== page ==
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a sheep in wolf’s clothing


Eastern cicada killers (Sphecius speciosus) are big wasps. The “dainty” males are about 3 cm long, and the females up to 4 cm. Adding to the intimidation factor is the behavior of the males, which gather in “leks” of up to 70 individuals — all buzzing around and defending small territories, awaiting the appearance of virgin females to mate with. We are lucky enough to have an annual colony of cicada killers right against our building at work, and it is unsettling to stand in the midst of these busy insects even for the knowledgeable among us. I’ve had plenty land on me as I sat in the middle of the lek, and I still get creeped out when they settle on my back where I can’t see them. Cicada killers are truly frightening to folks who don’t know what they are, but rest assured for all their size and hectic activity, they are wussies.

Males — the most conspicuous — cannot sting. Females can sting, but must be strongly provoked (or stepped on). Even so, as members of the wasp family Crabronidae, they have weak stings that, unless you are allergic, would feel like a pin prick and diminish within an hour.

It is high time for cicada killers now. They emerge in coincidence with cicadas, having overwintered underground, first as larvae in cocoons, then as a spring-developing pupae. Males emerge first, a week or so ahead of females. Unlike many insects, a female cicada killer will only mate once. Presumably once mated the females give off some scent that males detect when close by. I’ve seen males approach, knock over, or tackle females, but immediately fly off rather than try to mount them. Virgins, on the other hand, may find themselves in the midst of a determined, enthusiastic ball of males, one of which will win her over.

Once mated, females find an appropriate area, often a well-drained slope near a woodlot, and build a burrow up to three feet deep (not a typo). Our colony is in a border of fist-sized rocks on top of sandy soil next to a sidewalk. Burrows may have several branching nest chambers. In each, the female will place one or two paralyzed but living cicadas on which she will lay her eggs. Eggs are always laid under one of the second legs of the cicada,a pparently the best spot for a little wasp larva to start eating.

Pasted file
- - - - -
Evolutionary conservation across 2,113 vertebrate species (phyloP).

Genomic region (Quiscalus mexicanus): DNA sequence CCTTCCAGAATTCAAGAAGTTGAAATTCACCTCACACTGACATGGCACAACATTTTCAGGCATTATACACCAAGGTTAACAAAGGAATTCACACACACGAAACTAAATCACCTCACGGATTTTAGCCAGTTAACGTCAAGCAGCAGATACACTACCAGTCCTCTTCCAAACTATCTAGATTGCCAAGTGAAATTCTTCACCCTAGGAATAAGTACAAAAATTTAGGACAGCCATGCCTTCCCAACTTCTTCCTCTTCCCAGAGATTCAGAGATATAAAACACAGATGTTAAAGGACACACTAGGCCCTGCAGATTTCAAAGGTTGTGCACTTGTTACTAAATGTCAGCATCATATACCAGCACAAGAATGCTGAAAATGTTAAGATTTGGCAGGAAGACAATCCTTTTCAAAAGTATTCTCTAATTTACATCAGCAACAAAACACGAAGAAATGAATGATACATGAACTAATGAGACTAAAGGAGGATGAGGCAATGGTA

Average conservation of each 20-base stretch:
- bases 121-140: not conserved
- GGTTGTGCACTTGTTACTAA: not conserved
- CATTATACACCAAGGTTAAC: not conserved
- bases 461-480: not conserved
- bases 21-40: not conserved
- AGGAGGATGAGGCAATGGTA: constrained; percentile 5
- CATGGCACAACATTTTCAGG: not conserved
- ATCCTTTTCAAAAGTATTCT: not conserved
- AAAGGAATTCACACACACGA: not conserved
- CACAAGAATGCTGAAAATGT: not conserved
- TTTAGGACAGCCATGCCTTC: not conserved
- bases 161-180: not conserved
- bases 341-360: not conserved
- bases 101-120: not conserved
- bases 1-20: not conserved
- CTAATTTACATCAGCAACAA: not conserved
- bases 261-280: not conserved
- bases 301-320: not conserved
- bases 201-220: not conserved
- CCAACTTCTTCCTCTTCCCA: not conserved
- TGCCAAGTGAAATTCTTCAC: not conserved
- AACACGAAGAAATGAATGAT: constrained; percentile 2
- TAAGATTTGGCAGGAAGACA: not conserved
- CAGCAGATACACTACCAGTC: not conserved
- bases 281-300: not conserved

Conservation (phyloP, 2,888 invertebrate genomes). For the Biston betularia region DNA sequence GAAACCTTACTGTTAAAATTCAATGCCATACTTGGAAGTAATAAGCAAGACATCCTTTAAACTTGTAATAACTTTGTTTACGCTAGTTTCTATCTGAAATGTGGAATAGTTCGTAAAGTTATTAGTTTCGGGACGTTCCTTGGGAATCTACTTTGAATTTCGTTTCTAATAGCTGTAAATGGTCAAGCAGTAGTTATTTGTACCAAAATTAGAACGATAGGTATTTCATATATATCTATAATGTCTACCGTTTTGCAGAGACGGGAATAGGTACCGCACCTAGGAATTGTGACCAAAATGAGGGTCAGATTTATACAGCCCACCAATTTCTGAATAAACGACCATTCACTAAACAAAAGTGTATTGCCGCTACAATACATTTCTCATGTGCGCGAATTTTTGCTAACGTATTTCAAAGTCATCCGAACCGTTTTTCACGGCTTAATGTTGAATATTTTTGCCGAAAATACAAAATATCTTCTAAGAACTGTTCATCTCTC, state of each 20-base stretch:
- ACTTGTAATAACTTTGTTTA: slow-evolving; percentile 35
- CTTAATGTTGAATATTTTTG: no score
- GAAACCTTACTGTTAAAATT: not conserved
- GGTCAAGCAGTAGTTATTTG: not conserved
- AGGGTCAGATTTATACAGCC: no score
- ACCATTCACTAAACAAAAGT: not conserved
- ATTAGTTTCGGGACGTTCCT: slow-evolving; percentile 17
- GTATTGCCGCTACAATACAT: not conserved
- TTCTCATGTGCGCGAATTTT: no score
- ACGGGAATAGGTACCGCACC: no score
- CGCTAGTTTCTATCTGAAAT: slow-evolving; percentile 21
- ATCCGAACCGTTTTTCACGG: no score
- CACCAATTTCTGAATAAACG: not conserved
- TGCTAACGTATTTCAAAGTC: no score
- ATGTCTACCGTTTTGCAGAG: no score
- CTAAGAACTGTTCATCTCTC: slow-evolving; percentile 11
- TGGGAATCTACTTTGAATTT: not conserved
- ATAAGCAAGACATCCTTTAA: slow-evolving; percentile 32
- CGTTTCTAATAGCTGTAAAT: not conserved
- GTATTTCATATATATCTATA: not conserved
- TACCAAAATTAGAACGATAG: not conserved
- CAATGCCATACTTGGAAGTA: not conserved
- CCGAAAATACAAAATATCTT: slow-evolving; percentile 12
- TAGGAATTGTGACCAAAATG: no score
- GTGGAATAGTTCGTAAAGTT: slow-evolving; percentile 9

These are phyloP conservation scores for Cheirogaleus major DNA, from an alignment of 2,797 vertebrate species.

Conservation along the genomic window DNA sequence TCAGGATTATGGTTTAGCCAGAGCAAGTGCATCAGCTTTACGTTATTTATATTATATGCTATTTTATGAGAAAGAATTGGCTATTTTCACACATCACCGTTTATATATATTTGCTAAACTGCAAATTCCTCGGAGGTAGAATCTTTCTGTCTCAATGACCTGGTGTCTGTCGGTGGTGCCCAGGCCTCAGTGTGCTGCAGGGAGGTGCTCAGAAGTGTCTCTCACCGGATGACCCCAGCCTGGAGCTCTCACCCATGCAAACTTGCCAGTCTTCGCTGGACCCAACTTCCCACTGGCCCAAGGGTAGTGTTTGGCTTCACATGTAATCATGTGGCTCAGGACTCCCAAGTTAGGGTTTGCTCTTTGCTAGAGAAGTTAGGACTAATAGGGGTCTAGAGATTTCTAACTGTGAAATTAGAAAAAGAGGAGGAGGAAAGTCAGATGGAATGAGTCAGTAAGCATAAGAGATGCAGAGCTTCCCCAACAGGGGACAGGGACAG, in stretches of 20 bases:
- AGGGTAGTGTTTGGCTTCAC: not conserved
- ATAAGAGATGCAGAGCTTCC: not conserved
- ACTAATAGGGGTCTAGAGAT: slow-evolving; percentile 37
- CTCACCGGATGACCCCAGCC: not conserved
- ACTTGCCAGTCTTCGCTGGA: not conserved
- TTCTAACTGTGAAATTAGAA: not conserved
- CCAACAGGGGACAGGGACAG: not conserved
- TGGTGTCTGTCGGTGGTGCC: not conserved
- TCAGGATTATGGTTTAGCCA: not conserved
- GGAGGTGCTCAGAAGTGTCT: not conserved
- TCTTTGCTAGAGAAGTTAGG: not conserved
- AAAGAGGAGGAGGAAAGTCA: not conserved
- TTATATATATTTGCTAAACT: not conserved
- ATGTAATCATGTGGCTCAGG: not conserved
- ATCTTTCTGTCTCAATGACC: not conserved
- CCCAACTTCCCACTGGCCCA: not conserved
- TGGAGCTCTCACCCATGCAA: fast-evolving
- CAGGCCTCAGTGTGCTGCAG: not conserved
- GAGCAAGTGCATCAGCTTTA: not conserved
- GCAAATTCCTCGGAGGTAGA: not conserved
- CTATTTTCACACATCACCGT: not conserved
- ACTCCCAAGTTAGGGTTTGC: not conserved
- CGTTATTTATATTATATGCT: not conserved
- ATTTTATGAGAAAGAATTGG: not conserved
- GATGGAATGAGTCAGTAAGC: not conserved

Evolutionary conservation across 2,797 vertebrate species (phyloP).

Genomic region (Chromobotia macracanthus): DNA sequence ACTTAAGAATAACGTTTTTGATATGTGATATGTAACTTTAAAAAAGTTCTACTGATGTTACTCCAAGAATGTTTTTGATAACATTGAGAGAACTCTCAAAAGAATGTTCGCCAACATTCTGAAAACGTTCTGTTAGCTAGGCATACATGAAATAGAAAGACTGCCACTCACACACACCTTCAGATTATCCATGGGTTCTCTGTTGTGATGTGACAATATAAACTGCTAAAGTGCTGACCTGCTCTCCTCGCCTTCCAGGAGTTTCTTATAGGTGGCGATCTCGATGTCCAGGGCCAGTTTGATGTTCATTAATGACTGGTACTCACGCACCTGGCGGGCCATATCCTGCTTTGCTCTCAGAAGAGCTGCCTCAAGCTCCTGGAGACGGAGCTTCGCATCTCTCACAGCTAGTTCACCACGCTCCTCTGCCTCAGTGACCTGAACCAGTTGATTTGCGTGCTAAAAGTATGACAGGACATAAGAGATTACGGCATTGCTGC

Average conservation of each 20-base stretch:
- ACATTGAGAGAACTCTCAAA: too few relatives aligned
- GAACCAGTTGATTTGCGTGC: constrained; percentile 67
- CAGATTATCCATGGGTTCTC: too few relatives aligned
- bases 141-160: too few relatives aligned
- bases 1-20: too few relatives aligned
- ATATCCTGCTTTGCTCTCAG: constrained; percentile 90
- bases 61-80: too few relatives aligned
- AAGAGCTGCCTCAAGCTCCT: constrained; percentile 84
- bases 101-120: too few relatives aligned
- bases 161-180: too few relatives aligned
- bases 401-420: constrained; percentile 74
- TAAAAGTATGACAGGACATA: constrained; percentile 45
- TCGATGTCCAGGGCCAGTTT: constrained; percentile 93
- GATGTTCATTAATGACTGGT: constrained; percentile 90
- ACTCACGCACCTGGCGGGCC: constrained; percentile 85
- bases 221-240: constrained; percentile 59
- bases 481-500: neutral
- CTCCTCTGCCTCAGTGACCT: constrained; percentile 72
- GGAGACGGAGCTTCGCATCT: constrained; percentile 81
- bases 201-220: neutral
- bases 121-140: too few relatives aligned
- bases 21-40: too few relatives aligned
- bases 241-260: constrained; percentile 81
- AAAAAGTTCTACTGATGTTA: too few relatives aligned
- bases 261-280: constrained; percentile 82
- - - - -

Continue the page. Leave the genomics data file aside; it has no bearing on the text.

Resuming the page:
The female cicada killer decides the sex of her offspring, because she stores sperm in a structure called a spermatheca, and uses the sperm to fertilize her eggs as she chooses. She will lay an unfertilized egg on a single cicada for a male, and a fertilized egg for a female; the fertilized eggs also get a second cicada. Since it is the females that have to hunt and carry around cicadas (which are much heavier than the wasp), they are bigger than males and need the extra provisions. Each female cicada killer will lay about a hundred eggs in a season, most of which will be males.

Even among males, there is size variation, depending on the size and condition of the cicada they were provided with as a larva. Paralyzed cicadas usually remain “fresh,” but the situation is complicated by rivalry for the cicada itself. Certain species of fly wait at the entrance of the cicada killer’s burrow in order to lay their own eggs on the paralyzed cicada. In this case, the fly larvae compete for the food source.

In less than three weeks after they emerge, males die. The females live four to five weeks, giving them time to construct and provision their nest burrows. Underfoot, cicada killer larvae slowly consume their rations. It will be another year before a new generation appears, intriguing some of us, and fooling others to fear them.

Many thanks to Prof. Chuck Holliday’s Cicada Killer Page, a one-stop source for all kinds of life history and research data on these fascinating insects.